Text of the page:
Alabama “Emergency” Administrative Order to be Adopted Permanently

By: Amanda Cutshall Goozée

Under the Alabama Workers’ Compensation Act, any settlement agreement must be approved by either a circuit court judge via a “best interest” hearing or approved by an ombudsman with the Alabama Department of Labor. Alabama Code §25-5-290 has always allowed for a workers’ compensation claim to be resolved through a benefit review conference overseen by an ombudsman. The Section makes no distinction that would preclude litigated cases from having a settlement agreement approved before an ombudsman. Despite this fact, the general practice for the past 18 years has been that settlement agreements in litigated matters must be approved by the assigned circuit court judge, where it was inappropriate or poor form to “go around” the assigned judge and have the agreement approved by an ombudsman. One former presiding judge went so far as to publish an opinion directed at both attorneys and ombudsman alike, which strongly implied there could be severe consequences for anyone who attempted to have such a settlement approved outside of the circuit courts.

Thus, for nearly two decades, litigated matters were walked through in front of the circuit court judges instead of ombudsmen. In some cases, this formality could delay the approval of a settlement agreement, depending on the court’s docket and the judge’s schedule. Further, a circuit court judge could potentially, and in some cases did, refuse to approve a settlement agreement even when both parties were represented by counsel. While the hearing requirement was designed to protect the parties, and to make a determination that the agreement was in the employee’s best interest, the process itself could be cumbersome or cause delays.

And then – COVID-19 took the world by surprise. Suddenly, the world shut down overnight. Courthouses, law firms, employers, schools, nail salons – nearly all industries were affected in some capacity during the initial weeks and months of the pandemic. As a result, local and state governments had to endeavor to find a way to move forward despite the obvious constraints. On March 18, 2020, the Alabama Supreme Court entered the first of many administrative orders regarding the prosecution of workers’ compensation cases during the suspension of in-person proceedings.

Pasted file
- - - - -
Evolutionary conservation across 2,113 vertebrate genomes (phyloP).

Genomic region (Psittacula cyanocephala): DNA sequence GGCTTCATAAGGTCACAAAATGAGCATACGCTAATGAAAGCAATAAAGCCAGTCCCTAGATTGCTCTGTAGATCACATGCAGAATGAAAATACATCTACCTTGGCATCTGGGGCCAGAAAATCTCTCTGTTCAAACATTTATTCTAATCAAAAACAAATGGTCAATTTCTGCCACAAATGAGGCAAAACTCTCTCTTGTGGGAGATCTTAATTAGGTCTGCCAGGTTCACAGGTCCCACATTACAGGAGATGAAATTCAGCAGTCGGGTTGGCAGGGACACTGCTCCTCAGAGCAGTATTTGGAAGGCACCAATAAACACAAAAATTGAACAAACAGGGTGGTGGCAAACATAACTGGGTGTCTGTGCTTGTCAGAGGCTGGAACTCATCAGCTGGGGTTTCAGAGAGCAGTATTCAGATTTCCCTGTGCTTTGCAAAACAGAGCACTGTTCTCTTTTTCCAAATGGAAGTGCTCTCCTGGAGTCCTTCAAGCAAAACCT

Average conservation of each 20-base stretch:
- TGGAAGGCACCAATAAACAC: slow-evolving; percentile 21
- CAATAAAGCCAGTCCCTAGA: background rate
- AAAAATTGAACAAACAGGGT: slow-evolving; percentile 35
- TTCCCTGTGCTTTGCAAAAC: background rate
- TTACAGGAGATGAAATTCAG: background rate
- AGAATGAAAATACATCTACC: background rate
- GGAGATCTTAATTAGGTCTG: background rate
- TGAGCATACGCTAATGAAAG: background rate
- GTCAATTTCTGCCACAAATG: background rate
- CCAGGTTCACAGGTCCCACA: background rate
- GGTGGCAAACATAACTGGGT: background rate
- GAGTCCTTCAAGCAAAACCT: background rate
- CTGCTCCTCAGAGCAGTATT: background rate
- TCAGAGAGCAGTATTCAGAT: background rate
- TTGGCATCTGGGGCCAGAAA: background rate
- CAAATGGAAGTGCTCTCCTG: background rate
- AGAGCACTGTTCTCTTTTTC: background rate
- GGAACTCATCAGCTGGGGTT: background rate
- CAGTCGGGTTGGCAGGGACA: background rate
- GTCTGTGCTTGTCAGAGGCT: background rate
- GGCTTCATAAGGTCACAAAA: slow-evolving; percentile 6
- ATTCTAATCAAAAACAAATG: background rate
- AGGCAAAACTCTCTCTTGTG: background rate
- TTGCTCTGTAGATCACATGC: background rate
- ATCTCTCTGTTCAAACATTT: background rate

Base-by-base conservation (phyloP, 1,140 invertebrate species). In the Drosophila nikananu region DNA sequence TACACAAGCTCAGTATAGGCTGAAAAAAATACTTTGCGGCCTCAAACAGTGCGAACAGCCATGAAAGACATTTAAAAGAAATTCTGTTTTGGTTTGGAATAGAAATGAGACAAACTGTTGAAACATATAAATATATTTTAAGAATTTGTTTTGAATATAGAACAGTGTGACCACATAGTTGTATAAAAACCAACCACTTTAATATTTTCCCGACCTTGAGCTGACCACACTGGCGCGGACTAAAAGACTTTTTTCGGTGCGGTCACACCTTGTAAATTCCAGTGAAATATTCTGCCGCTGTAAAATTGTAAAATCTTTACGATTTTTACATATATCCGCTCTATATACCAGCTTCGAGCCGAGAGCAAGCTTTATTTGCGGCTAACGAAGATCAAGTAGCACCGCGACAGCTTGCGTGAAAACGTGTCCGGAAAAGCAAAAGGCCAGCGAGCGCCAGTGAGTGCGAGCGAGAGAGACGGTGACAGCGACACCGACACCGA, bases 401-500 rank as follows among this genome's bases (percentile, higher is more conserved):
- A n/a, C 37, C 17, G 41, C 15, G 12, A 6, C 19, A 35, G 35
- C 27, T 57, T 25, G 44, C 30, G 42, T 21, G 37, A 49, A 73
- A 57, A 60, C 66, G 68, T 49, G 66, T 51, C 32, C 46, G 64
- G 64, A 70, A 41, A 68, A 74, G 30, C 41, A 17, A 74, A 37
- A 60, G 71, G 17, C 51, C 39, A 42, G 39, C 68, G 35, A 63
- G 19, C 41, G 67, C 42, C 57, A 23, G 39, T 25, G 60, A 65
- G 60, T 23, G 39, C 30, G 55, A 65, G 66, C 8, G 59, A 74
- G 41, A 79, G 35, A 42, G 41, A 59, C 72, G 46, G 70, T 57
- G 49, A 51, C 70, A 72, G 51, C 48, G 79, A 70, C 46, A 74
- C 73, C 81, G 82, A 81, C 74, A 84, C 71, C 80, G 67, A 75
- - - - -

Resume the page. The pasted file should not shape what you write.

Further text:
As a portion of this Administrative Order, workers’ compensation hearings could be held telephonically or via videoconference. Further, for the first time, it was clearly stated that any workers’ compensation settlement could be approved by an ombudsman, and that such settlement would result in the dismissal of the claim pending in circuit court. Chief Justice Tom Parker’s first Administrative Order ran through April 16, 2020, but subsequent orders have been entered time and again, continuing to sanction this settlement approval process through the present. The most recent Order was entered on November 19, 2021, and it extends through March 31, 2022.

Obviously, the open endorsement by the Alabama Supreme Court for settlement agreements to be approved by ombudsman has allowed parties to resolve matters more expeditiously. Additionally, the fact that such approval conferences may occur telephonically or through videoconference has also made the process incredibly efficient for all involved by allowing the approval of more agreements weekly and monthly, in turn, saving the parties time and money since they no longer have to travel to attend such a conference or hearing. The circuit court judges have also vocalized that the process has allowed their dockets to clear more quickly and efficiently. All in all, the process seems to have been a game changer in the workers’ compensation arena.

The Alabama Supreme Court took notice. In September 2021, I was contacted by Chief Justice Tom Parker to co-head a task force to draft a rule to permanently memorialize this process that has been so well received. Thus, I formed a group comprised of four defense attorneys, four plaintiff attorneys, four judges and one appellate expert, taken from all over the state to draft and publish the rule in a permanent format. As the Act already allowed for such a settlement approval, there was no need to re-write legislation. After much debate and discussion, the rule was finalized, and we will soon see it published as Alabama Rule of Judicial Administration 48, which specifically states as follows: “[a] pending Workers’ Compensation case in which a settlement agreement has been reached between the parties and approved by an ombudsman of the Alabama Department of Labor pursuant to Section 25-5-292, Ala. Code 1975, shall be dismissed upon filing by the parties of the settlement agreement, including a copy of the settlement documents approved by the ombudsman, and a joint motion for stipulation of dismissal, pursuant to Alabama Rule of Civil Procedure 41(a)(1)(ii), with the court.” There is no room in the Rule for a circuit court judge to overrule the settlement, or otherwise affect it.

The permanent publication and adoption of Rule 48 will allow parties to move settlement agreements to closure much faster, saving employers and their carriers on legal expenses previously incurred during the travel to and from such proceedings. Knowing this Rule will live on permanently allows everyone to breathe a sigh of relief, and we no longer must rush to push a settlement agreement through before the expiration of the latest Administrative Order’s deadline.

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Amanda Cutshall Goozée

For the first time, it was clearly stated that any workers’ compensation settlement could be approved by an ombudsman.
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